Fathers’ day

From being abandoned and raised by a grandmother, who in turn never knew her father I inherited a mixed bag of parenting skills.

What parent doesn’t try to do improve on their childhood? For me that’s led to a number of unfinished Airfix kits, and perhaps two of my kids being unhappy at school. It now seems obvious that trying to better one’s own legacy risks missing what’s required thirty years later, risks missing the wood for the trees.

In lieu of experience, I wouldn’t recommend fathering from fantasy and a handful of sad or rose tinted memories. Yet, we are where we are, playing the hand we’re dealt.  But that’s not to try and keep things moving on. I like to remind myself of the saying “If you do as you’ve always done, don’t be surprised if you get what you’ve always got.”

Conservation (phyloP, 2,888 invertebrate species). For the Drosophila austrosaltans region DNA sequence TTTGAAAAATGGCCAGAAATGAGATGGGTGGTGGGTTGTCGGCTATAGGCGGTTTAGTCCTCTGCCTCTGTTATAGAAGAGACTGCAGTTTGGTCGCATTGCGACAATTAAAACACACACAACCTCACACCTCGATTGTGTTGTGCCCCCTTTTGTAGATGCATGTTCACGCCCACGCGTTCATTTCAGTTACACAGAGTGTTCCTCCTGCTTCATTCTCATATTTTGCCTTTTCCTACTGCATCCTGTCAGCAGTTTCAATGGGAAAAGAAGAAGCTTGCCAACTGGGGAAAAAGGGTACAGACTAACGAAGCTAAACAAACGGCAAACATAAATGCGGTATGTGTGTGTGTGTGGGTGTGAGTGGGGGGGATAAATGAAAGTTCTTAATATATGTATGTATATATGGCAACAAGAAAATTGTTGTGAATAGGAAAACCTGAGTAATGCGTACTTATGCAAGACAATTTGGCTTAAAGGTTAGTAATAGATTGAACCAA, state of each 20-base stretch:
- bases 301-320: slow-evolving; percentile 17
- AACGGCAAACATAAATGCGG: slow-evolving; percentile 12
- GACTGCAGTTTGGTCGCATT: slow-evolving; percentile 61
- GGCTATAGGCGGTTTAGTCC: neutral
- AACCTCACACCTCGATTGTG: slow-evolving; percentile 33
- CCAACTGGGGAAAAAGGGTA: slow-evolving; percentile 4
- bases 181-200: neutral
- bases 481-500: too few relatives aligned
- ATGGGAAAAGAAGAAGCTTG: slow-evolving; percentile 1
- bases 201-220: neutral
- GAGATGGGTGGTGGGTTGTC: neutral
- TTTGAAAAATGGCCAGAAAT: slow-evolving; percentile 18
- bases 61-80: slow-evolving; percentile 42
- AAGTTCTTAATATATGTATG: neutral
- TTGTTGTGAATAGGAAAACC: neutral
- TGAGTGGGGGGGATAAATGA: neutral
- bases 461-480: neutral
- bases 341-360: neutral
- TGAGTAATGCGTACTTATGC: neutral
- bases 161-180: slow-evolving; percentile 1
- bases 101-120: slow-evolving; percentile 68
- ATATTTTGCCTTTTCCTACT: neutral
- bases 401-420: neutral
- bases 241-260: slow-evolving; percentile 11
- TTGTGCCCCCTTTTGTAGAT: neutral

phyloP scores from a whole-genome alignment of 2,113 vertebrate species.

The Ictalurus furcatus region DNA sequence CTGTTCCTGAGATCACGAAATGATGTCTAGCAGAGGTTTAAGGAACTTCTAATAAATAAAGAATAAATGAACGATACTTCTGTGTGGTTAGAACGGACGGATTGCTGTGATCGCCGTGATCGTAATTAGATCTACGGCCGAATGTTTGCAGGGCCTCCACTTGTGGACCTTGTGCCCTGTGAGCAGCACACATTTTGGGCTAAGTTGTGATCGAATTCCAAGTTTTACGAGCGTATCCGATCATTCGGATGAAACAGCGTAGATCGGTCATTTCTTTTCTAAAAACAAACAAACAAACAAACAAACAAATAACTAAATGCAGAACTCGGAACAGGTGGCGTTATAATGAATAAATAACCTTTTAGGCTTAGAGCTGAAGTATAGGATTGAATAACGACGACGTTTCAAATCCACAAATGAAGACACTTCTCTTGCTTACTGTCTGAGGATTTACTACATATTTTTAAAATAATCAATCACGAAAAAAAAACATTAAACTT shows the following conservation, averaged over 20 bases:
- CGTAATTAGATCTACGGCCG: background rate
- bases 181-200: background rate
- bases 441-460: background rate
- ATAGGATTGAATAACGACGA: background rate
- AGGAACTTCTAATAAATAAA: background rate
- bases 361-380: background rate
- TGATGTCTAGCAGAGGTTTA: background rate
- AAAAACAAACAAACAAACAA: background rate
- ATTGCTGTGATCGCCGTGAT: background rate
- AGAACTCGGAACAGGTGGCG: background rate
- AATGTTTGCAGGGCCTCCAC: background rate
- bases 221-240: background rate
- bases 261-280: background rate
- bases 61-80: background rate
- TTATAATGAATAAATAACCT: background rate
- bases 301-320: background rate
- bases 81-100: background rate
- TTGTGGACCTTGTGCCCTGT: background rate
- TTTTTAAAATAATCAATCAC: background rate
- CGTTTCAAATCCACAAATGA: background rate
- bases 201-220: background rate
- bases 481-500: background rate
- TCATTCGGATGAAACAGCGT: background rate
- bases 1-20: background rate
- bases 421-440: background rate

A beach with waves rolling onto it

My enduring metaphor for human generations, each wave relentlessly following the last and leading the next – Te Mata Hapuku video

Getting older involves trading many things, like working knees, for perspective and insight; on balance, it’s maybe not a bad trade, but the irony of watching the same patterns reoccurring is tough.

I’ve come to think parenting should change as children grow from the explicit to the implicit, and in teenage years happen by stealth and example more than lecturing and behaviourism. Here’s an interesting article from the BBC.

Feeding a horse as a metaphor for parenting

Namaste and on this day thanks to mothers too – without whom…






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